1. Evaluate whether your boat truly can make a substantial journey. Does it have engine or electrical problems that if they worsen could be life threatening? Be sure all systems work and make any necessary repairs.
2. Prepare your route at home using maps or electronic charting software. Load all waypoints into your onboard plotter. Bring paper charts to back up your electronics. Bring backup, handheld versions of your chart plotter and VHF radio. If you're heading offshore, be sure to have an EPIRB. You can rent one from BoatU.S. Foundation (www.boatus.com/foundation/epirb).
3. Research the weather patterns for your destination based on the timing of your visit. You should know prevailing wind direction and speed, rainfall predictions and potential sea conditions.
4. Do you carry enough gas or diesel in your integral tanks to make it to your destination with fuel to spare? If not, take enough extra fuel in bladders to complete the trip with a 10 percent cushion. Check with the bladder manufacturer about proper handling/stowing and fuel transfer.
5. Carry a full inventory of tools and spare parts for engines, pumps and tackle, and bring extra fuses for electronics. (www.sportfishingmag.com/spares.)
6. Fill out a float plan (www.floatplancentral.org) and leave it with a responsible person onshore. Arrange to contact that person when you arrive at your destination. If several hours pass and you don't communicate, the onshore contact can call the U.S. Coast Guard and provide your float plan.
7. Don't rely on the $3-special life jackets that do little more than meet your carriage requirements. Provide each person aboard a good-quality life jacket (visit www.uscgboating.org for information on proper devices). And it wouldn't hurt to wear them while in transit.
8. Bring all the tackle you think you'll need, plus spare spools, reel parts, line, leader and hooks. If you plan to fish a remote area, consider taking frozen bait with you.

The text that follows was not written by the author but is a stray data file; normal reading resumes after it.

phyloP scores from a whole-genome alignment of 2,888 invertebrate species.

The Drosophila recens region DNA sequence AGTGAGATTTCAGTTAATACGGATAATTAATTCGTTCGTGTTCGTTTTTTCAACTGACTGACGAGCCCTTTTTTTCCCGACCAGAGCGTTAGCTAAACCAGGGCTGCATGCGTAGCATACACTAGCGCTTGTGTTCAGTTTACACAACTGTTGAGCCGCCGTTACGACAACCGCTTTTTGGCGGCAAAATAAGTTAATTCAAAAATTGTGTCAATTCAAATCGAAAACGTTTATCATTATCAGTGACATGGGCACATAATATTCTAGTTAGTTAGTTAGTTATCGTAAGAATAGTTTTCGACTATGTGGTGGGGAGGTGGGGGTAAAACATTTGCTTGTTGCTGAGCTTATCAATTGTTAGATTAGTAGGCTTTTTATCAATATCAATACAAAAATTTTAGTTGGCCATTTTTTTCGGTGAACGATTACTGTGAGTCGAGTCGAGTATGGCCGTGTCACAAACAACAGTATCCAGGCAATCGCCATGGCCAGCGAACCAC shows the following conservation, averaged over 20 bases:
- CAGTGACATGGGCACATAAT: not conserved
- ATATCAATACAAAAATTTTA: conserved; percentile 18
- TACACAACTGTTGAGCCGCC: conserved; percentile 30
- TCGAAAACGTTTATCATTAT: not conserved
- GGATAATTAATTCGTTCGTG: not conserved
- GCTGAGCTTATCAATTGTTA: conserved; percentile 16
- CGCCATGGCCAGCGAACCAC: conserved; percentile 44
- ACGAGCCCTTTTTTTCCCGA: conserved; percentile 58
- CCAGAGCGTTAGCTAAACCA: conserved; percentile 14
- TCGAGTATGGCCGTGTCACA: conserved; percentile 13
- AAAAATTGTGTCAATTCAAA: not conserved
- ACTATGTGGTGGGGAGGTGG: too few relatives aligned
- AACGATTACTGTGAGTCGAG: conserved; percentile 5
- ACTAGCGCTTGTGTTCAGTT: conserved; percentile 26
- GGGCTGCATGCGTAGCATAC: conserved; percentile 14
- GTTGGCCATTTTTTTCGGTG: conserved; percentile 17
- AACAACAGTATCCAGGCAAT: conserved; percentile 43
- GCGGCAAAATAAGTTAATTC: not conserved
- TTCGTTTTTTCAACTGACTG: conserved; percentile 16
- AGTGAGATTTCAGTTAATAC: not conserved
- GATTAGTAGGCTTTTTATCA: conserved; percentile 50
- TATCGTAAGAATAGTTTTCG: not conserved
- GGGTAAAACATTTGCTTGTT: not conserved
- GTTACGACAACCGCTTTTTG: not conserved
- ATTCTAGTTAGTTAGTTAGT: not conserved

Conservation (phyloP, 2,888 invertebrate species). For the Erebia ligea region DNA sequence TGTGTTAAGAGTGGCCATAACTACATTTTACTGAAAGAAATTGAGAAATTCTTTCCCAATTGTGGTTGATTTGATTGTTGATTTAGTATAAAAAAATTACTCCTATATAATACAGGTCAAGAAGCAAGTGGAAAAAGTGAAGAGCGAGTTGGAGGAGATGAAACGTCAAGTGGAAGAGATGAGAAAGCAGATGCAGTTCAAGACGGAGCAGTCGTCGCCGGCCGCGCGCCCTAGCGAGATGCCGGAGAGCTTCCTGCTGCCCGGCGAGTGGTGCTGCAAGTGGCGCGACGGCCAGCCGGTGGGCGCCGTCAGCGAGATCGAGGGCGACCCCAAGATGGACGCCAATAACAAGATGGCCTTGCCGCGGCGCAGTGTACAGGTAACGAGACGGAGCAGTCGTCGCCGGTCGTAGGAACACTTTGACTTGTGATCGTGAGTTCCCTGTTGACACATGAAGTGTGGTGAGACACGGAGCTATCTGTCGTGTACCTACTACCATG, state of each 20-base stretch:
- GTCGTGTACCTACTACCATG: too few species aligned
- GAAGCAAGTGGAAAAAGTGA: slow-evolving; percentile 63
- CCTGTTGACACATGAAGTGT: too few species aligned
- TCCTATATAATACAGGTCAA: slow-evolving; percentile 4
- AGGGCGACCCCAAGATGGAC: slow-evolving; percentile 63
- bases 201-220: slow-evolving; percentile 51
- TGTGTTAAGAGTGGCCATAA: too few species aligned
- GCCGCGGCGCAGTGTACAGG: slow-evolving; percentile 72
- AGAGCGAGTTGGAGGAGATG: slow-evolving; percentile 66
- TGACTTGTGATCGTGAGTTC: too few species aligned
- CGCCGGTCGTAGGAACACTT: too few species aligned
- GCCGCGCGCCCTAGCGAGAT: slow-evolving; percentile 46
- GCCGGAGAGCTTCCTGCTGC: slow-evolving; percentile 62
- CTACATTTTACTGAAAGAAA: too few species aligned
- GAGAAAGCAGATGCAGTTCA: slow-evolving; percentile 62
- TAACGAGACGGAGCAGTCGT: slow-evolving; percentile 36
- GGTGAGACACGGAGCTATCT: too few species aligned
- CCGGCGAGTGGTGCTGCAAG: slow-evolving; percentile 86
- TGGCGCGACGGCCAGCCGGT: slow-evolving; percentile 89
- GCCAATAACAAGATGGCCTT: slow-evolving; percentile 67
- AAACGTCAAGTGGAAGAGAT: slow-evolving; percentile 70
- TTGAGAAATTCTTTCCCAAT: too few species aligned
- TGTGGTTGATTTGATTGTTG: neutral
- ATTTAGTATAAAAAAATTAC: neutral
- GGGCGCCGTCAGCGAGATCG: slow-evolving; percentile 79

9. Confirm reservations. Before departing, contact your destination and confirm your slip rental and hotel rooms. Also ask about the availability of your fuel type and its cost.
10. If traveling internationally, know where to clear customs and learn local regulations. All passengers must bring proper paperwork, and captains must know what documents may be required for their vessels.
11. You can often save money by taking your own food to far-flung outposts. But be sure it's well frozen, properly packed in coolers and stowed carefully. On any voyage of any length, you should bring enough potable water to cover transit and emergencies.
12. Before trailering your boat any distance, clean and wax it to help protects its finish.
13. Cover/remove/protect fragile parts like Lucite or plexiglass windscreens.
14. If you have an outboard boat, make sure to support the engine with its own flip-down brace or an aftermarket strut.
15. Secure your boat to the trailer. Roads can be rough, and boats can shift or come off if not properly tied down. Lock your trailer to the vehicle and lock the hitch to prevent theft.
16. Store tackle and other equipment inside your locked vehicle or hotel room.
17. Research trailer parking and ramps at your destination. Many lots fill early and may leave you waterless if you don't plan ahead.
18. If your boat and trailer are oversize (generally wider than 8 feet, 6 inches), contact the appropriate departments of transportation in every state on your route for the correct permits. To check state regulations, visit www.boatus.com/trailerclub/laws.asp.
19. Take a grease gun and extra bearing grease, a set of spare tires and a jack for your trailer. Other spares should include bulbs for all trailer lights.
20. Make sure your boat insurance covers your boat and trailer for everywhere you'll travel. Consider BoatU.S. Trailer Assist (www.boatus.com/trailerclub/tatow_tr.asp) or Sea Tow's trailering road service (www.trailercare.net) plans.